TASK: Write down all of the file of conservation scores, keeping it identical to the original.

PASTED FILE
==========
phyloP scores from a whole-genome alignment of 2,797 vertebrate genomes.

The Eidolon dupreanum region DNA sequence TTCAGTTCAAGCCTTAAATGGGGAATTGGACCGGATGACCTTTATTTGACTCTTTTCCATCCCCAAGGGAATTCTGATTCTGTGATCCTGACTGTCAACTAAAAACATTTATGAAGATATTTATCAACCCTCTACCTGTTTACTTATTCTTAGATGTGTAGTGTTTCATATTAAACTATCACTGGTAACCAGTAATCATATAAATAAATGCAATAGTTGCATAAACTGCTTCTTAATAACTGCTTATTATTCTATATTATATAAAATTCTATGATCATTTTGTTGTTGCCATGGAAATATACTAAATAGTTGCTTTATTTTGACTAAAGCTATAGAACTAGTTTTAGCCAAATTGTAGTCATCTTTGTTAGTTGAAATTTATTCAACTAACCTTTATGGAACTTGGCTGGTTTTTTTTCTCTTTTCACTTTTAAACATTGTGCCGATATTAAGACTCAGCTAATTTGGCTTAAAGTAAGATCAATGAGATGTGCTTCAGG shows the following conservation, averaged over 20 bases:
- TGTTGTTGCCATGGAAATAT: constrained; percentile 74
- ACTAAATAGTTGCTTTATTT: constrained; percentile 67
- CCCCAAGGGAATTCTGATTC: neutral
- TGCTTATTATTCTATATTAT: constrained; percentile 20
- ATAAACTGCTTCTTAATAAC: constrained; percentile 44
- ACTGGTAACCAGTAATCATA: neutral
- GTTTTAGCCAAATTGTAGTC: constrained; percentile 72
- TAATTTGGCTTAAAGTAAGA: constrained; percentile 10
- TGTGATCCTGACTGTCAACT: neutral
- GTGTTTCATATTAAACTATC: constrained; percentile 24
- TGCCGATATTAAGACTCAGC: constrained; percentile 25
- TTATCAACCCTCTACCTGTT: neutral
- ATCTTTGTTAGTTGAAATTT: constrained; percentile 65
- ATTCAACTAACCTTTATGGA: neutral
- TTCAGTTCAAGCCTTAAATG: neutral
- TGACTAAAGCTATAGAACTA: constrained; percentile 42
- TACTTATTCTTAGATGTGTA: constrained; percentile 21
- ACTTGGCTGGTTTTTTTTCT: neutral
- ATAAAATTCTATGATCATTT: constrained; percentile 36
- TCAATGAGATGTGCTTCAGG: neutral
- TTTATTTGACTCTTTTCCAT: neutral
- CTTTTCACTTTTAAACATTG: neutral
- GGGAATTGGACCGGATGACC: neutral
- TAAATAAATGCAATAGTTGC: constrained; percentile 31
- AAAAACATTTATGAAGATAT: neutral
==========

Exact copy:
phyloP scores from a whole-genome alignment of 2,797 vertebrate genomes.

The Eidolon dupreanum region DNA sequence TTCAGTTCAAGCCTTAAATGGGGAATTGGACCGGATGACCTTTATTTGACTCTTTTCCATCCCCAAGGGAATTCTGATTCTGTGATCCTGACTGTCAACTAAAAACATTTATGAAGATATTTATCAACCCTCTACCTGTTTACTTATTCTTAGATGTGTAGTGTTTCATATTAAACTATCACTGGTAACCAGTAATCATATAAATAAATGCAATAGTTGCATAAACTGCTTCTTAATAACTGCTTATTATTCTATATTATATAAAATTCTATGATCATTTTGTTGTTGCCATGGAAATATACTAAATAGTTGCTTTATTTTGACTAAAGCTATAGAACTAGTTTTAGCCAAATTGTAGTCATCTTTGTTAGTTGAAATTTATTCAACTAACCTTTATGGAACTTGGCTGGTTTTTTTTCTCTTTTCACTTTTAAACATTGTGCCGATATTAAGACTCAGCTAATTTGGCTTAAAGTAAGATCAATGAGATGTGCTTCAGG shows the following conservation, averaged over 20 bases:
- TGTTGTTGCCATGGAAATAT: constrained; percentile 74
- ACTAAATAGTTGCTTTATTT: constrained; percentile 67
- CCCCAAGGGAATTCTGATTC: neutral
- TGCTTATTATTCTATATTAT: constrained; percentile 20
- ATAAACTGCTTCTTAATAAC: constrained; percentile 44
- ACTGGTAACCAGTAATCATA: neutral
- GTTTTAGCCAAATTGTAGTC: constrained; percentile 72
- TAATTTGGCTTAAAGTAAGA: constrained; percentile 10
- TGTGATCCTGACTGTCAACT: neutral
- GTGTTTCATATTAAACTATC: constrained; percentile 24
- TGCCGATATTAAGACTCAGC: constrained; percentile 25
- TTATCAACCCTCTACCTGTT: neutral
- ATCTTTGTTAGTTGAAATTT: constrained; percentile 65
- ATTCAACTAACCTTTATGGA: neutral
- TTCAGTTCAAGCCTTAAATG: neutral
- TGACTAAAGCTATAGAACTA: constrained; percentile 42
- TACTTATTCTTAGATGTGTA: constrained; percentile 21
- ACTTGGCTGGTTTTTTTTCT: neutral
- ATAAAATTCTATGATCATTT: constrained; percentile 36
- TCAATGAGATGTGCTTCAGG: neutral
- TTTATTTGACTCTTTTCCAT: neutral
- CTTTTCACTTTTAAACATTG: neutral
- GGGAATTGGACCGGATGACC: neutral
- TAAATAAATGCAATAGTTGC: constrained; percentile 31
- AAAAACATTTATGAAGATAT: neutral